How Sprint Nextel turned around customer service

June 29th, 2010     by ddeal    

sprintnextel

This blog post comes to you live from the second annual Forrester Customer Experience Forum 2010 at the Grand Hyatt in New York. The theme of the event is creating breakthrough customer experiences. Dan Hesse, CEO, Sprint Nextel, discusses how Sprint has improved it customer service rankings — a process he calls a “long, multi-year journey.”

With self-effacing humor, he states that he’s sure many in the audience are surprised to see Sprint talking at a conference on customer service. He admits that at the beginning of 2008, cost cutting at Sprint hurt the Sprint brand, damaged customer service, and cost the company revenue. So he helped Spring get focused on three simple objectives: improving the Sprint customer experience, improving the brand, and generating more revenue.

The key to Sprint’s improvement was embracing “The Magnificent 7” in 2008 — 7 customer service operating principles around which the company would rally. For example, Sprint would align compensation and rewards around clear metrics like improving customer satisfaction and reducing the volume of customer care calls. Sprint pledged to analyze religiously root causes of customer unhappiness and hold its managers accountable for the problem, be it a needlessly complicated rate plan or a dropped call.

Sprint also simplified its rate plans, which were causing confusion among customers and contributing to a perception that Sprint was not customer centric. And Sprint created a series of TV ads holding itself accountable for better customer service.

In short, Sprint made customer care the entire company’s business — not just a problem for its call center.

Within two years, Sprint reduced calls to its care center by more than 30 percent and overall improved its customer satisfaction scores. In 2010, Sprint was one of three firms that saw the biggest improvement in the Forrester Research Customer Experience rankings.

But “most imporoved does not cut it,” Dan concludes. He vows to make Sprint the leader in customer service — a journey that began in 2008 when one CEO aligned his entire company around simple improvement goals.


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  1. 11 Responses to “How Sprint Nextel turned around customer service”

  2. By Rob on Jun 29, 2010 | Reply

    David – very interested in this from Sprint – let me know if the magnificnet 7 are published elsewhere!!!

  3. By Kimberly on Jun 29, 2010 | Reply

    Sprint really needs to worry about also keeping keeping their customers happy – particularly in regards to pricing across the network. How silly is it to have two unlimited use plans on the same network with over a $50 difference between them? As a Sprint customer, I think the company needs to work on realizing how a uniform pricing plan that will benefit all customers – new and old. Feel the same? Email Sprint’s President and let him know how unfair this difference is – http://sites.google.com/site/sprintcustomersunite/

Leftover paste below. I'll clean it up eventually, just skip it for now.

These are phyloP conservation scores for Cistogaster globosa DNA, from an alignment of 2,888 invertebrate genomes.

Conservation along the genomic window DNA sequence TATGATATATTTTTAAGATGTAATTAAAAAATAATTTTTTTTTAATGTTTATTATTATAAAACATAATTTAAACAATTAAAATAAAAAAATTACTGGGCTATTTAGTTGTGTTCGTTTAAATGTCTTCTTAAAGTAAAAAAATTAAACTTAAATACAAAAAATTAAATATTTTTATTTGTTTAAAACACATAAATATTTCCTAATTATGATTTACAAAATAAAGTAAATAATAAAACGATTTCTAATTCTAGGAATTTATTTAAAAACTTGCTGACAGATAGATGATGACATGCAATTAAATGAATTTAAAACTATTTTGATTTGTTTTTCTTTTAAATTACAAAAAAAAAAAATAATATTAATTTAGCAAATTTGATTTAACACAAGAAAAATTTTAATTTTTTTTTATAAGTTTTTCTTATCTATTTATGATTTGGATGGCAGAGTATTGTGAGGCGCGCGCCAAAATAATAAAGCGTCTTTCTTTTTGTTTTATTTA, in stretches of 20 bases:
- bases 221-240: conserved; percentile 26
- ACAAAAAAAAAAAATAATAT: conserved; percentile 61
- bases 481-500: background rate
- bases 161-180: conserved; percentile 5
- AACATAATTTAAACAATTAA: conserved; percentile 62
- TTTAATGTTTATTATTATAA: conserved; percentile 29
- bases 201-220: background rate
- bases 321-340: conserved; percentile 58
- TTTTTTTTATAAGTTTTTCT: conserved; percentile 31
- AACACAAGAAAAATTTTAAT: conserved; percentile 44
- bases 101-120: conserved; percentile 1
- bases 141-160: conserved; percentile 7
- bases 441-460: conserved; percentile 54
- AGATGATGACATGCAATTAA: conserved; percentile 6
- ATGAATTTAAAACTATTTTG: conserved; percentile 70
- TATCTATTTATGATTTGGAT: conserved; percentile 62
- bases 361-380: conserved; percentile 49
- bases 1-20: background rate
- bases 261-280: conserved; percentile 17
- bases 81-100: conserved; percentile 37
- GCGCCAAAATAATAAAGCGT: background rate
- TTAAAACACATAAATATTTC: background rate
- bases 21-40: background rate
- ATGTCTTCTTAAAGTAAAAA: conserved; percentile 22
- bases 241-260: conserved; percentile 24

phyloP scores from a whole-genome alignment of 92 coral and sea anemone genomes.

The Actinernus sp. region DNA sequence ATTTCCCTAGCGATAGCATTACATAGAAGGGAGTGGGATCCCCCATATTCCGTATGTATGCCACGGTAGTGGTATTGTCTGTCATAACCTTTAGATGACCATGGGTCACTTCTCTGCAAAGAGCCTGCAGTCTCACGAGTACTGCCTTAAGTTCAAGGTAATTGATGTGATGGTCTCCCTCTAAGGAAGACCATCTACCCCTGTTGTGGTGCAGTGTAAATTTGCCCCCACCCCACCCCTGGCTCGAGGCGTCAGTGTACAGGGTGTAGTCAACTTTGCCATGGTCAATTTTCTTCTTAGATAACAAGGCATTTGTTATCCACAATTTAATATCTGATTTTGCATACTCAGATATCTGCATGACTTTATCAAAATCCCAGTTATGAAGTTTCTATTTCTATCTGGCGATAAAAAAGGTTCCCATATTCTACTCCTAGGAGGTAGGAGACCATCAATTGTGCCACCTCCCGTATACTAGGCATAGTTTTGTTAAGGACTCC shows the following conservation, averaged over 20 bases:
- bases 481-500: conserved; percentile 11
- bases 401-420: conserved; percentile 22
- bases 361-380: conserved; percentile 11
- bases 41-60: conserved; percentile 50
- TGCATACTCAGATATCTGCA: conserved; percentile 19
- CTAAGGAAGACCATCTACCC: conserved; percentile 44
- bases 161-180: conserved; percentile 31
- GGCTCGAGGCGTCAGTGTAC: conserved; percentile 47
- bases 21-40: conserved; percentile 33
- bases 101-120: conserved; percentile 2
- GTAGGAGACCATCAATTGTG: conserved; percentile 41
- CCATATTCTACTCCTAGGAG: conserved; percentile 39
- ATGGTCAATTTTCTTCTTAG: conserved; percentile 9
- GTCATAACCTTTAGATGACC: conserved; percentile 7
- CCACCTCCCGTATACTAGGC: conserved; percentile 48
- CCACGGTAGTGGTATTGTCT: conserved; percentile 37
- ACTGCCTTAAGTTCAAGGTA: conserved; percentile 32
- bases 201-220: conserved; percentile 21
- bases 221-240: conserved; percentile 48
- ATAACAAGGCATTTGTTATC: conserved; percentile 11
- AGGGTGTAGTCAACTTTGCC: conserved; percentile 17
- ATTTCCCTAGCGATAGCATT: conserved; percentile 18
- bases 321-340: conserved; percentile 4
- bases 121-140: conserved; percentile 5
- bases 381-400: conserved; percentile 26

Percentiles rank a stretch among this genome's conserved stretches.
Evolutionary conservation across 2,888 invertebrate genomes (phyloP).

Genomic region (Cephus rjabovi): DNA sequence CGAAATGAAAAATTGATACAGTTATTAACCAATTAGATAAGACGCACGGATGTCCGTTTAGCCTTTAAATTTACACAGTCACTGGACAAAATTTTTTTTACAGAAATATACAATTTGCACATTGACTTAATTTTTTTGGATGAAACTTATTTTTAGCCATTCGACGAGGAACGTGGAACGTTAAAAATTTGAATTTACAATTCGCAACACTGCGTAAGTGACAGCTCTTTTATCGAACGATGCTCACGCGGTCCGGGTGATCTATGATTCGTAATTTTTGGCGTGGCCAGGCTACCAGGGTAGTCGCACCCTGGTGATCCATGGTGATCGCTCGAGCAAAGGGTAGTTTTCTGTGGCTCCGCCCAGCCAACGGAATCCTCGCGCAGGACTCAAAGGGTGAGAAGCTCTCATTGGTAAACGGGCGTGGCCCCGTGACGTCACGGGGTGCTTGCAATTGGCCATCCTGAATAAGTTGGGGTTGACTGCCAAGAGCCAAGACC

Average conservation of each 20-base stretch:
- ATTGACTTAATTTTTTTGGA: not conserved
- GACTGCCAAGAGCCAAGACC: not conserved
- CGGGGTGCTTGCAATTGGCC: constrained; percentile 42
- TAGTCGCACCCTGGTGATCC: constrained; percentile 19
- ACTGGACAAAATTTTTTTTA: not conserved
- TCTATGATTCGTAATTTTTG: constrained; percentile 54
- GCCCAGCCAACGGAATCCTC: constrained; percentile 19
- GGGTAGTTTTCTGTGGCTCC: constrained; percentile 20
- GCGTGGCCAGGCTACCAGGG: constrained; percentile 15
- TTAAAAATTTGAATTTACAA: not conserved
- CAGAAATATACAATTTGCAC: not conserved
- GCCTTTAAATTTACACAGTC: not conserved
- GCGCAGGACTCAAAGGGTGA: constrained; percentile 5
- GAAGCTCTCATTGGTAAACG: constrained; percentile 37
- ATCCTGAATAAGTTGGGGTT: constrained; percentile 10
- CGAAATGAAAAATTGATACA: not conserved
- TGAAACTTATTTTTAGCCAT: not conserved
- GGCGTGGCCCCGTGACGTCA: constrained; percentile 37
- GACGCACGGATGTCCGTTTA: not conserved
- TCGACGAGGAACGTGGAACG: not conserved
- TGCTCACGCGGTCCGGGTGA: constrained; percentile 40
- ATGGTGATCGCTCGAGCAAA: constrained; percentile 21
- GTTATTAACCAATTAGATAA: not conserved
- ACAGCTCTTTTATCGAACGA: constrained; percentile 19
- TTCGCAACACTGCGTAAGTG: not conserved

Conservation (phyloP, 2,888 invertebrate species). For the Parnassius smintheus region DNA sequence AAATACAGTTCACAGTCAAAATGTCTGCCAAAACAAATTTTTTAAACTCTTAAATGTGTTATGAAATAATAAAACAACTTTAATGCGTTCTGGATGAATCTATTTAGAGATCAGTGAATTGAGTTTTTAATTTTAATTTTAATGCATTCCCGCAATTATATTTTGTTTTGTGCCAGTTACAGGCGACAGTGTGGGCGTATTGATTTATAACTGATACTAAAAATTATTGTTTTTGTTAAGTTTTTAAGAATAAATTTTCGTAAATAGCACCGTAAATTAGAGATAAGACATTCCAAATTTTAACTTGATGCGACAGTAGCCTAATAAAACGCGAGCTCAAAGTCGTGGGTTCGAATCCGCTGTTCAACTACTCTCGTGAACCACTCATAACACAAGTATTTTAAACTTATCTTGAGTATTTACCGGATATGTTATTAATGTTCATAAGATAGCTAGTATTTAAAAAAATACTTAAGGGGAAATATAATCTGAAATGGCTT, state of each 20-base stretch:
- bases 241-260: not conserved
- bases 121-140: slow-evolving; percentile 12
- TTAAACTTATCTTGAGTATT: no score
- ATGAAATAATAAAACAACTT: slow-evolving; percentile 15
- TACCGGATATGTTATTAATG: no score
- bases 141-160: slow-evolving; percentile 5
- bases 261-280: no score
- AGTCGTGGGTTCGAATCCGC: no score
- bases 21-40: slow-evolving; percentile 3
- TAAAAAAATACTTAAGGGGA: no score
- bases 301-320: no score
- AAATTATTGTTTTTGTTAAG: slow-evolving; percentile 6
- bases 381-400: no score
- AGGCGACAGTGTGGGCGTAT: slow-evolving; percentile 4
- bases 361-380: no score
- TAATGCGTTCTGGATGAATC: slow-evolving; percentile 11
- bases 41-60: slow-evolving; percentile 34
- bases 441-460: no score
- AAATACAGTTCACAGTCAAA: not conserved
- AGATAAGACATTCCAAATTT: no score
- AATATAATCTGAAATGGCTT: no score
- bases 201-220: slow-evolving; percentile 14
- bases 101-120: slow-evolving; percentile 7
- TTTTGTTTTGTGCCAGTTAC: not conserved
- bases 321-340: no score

4. By David Deal on Jul 2, 2010 | Reply

    Rob, I’ll see if I can get a copy of his presentation with the Magnificent 7. Kimberly, thank you for weighing in. Forrester CEO George Colony also said (in a Tweet) that Sprint’s real problem is that a positive customer experience is the phone, not the service.

  5. By D B Hustler on Jul 19, 2010 | Reply

    I’m interested in the magnificent 7 cause I think It’s not necessarily correct. Sprint would align compensation and rewards around clear metrics like improving customer satisfaction and reducing the volume of customer care calls. Lets examine this; Sprint alignment of compensation is called A GIVE Me 5 survey. On This survey as an commissioned employee. If you received anything less than a 5 you would lose 40% of your COMM. Addition to this your score is calculated by your TEAM not on a Individual Bases. So, For example you hv. 7 of 10 on your team AVG. 7=100% then lets say the other 3 workers AVG. 3=0%. This brings your TEAM Score to a 70% which means you LOOSE 40% of your Commission… NOT FAIR Because The customer That comes in with the problem is sent from the Call Center Who has pissed the customer off Extremely… If I had the time to give U the breakdown you would be amazed at How Sprint is Screwing Their Customers As Well As Their Employees…

  6. By Amir @ClickFox on Jul 21, 2010 | Reply

    Thanks for the recap David.

    At the same time that Dan Hesse was speaking at the Forrester event in NYC, Sprint was receiving the Gartner and 1to1 Media Customer Experience Excellence Award in LA. Not an easy feat to accomplish and speaks volumes about how hard Sprint has been working to improve customer experience. You can check our website to see how ClickFox was involved in this process. Let me know if you have any questions.

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